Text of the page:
The Meaning of Spring Ohigan
Reverend Matt Hamasaki, Resident Minister
In March we celebrate Ohigan. We usually call this one “Spring Ohigan,” but March rarely feels like spring — at least for me! If that’s so, then why do we have Ohigan
in March? That’s because it has to do with the equinox: when the day and night are both the same amount of time. This sort of equilibrium is supposed to lend itself to nice conditions that make it ideal for our practice. Of course, the weather was much more of a factor when Buddha and the monks and nuns were traveling outside and meditating in nature.
Presently, and in Jodo Shinshu, we rarely find ourselves meditating in a forest. However, Ohigan still has great significance in taking time from our daily lives and reflecting on this concept of balance. There are many facets of who we are that need balancing, and the one to pay particular attention to during Ohigan is our spiritual life.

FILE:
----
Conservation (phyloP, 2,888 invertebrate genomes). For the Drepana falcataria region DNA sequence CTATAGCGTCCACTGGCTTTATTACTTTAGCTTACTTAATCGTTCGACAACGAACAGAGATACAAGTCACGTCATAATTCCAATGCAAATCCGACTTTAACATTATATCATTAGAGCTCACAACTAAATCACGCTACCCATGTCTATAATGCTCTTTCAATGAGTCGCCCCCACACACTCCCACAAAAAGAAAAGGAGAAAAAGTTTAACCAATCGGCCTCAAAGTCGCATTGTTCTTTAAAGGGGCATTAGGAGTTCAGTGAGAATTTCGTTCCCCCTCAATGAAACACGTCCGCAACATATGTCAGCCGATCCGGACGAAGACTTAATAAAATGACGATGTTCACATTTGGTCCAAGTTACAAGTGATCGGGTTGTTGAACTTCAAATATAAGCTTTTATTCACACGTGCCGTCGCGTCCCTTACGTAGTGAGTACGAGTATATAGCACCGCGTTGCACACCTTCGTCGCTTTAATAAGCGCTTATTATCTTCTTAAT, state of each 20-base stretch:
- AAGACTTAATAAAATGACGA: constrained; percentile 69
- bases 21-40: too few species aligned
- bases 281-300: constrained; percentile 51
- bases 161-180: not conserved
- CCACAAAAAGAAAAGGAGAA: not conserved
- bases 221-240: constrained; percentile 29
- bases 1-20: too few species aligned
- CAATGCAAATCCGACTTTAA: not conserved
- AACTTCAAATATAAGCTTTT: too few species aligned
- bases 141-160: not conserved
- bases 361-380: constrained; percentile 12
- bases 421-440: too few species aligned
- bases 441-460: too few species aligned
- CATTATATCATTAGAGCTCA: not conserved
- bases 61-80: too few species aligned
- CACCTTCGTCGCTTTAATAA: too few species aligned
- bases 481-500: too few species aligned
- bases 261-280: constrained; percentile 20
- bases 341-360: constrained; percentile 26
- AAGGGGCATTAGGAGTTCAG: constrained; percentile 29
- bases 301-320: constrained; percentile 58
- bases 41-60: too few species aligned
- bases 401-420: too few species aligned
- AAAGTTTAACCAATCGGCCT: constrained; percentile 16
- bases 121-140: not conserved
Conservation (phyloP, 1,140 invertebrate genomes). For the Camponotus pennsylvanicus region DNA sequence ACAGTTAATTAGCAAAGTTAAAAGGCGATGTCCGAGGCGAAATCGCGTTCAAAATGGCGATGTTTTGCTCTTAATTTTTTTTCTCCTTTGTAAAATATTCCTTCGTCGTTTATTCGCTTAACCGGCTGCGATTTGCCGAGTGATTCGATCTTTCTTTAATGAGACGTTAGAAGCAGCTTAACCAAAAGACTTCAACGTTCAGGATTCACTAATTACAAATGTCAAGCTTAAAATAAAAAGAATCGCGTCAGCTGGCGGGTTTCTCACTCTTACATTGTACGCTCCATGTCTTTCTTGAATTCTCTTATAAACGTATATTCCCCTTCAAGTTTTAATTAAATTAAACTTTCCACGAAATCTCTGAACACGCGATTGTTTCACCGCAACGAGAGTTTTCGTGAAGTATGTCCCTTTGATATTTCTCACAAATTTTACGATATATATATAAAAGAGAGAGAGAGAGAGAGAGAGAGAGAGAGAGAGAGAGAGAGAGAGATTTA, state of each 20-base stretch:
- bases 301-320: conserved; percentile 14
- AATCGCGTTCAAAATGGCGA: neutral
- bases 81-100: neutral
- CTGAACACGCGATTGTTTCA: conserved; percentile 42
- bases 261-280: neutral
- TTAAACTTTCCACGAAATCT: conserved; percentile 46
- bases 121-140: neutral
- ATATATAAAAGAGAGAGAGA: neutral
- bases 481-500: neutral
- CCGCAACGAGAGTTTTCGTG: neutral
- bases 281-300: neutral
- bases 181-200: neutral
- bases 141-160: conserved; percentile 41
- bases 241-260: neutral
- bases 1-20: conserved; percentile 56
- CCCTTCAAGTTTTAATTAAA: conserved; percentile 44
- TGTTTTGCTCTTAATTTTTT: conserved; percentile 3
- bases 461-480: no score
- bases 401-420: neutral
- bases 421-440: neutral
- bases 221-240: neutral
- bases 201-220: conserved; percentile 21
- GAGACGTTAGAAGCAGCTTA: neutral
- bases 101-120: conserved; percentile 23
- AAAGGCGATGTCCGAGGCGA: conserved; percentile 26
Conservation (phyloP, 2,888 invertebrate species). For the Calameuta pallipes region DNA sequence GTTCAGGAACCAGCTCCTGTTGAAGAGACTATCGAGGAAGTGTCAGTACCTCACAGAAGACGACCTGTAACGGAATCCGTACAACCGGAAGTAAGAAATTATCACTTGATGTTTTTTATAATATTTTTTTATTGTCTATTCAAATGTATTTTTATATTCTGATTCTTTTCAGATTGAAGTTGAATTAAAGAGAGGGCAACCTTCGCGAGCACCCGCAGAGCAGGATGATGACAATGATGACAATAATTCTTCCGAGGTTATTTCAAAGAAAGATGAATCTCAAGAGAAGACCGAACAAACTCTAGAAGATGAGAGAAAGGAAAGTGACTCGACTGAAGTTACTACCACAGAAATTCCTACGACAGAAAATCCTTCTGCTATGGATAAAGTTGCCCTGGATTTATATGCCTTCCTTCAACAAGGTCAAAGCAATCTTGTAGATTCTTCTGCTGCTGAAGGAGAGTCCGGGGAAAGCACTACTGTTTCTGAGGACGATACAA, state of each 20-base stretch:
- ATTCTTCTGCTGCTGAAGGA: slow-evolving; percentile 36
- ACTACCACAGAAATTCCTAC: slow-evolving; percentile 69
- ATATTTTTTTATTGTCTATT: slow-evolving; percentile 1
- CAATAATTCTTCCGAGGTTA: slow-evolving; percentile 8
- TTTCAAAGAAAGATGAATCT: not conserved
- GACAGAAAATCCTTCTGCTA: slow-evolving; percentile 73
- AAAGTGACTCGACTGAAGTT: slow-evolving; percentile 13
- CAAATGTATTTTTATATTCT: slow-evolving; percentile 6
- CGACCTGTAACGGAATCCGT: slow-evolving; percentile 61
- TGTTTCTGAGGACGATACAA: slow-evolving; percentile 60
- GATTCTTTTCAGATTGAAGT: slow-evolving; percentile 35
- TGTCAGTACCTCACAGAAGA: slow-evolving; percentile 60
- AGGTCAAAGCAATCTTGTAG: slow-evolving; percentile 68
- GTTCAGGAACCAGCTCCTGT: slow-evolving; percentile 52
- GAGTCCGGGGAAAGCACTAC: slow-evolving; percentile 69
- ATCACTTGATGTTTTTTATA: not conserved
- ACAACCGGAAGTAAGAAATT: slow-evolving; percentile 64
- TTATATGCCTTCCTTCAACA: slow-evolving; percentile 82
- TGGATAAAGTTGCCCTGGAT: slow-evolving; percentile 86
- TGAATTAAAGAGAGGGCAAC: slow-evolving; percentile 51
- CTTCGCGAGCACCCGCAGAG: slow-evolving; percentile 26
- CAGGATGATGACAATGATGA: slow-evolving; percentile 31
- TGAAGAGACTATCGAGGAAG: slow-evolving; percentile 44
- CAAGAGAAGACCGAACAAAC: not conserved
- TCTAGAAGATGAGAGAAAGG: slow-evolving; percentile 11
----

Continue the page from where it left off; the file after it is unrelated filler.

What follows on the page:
Since we are not monks or nuns, we have not devoted the entirety of our being to a spiritual path. But this doesn’t mean that there isn’t a meaningful aspect of it that needs some space in our schedule.
With that in mind, we can ask ourselves, how are we nurturing our spiritual side? And after that, are we spending enough time and effort to do what’s necessary? These can be tricky questions and have elusive answers. To clarify them, it might be helpful to reflect on the opposite side of the coin.
Perhaps you feel like you’re lacking connection or having trouble finding meaning in what you’re doing. Maybe you’re unhappy or constantly upset. If there is a void that is eating at you and you haven’t been able to pay attention to a solution, it is an opportune time to search now.
Take some time to focus on cultivating the spiritual part to bring balance to your entire life.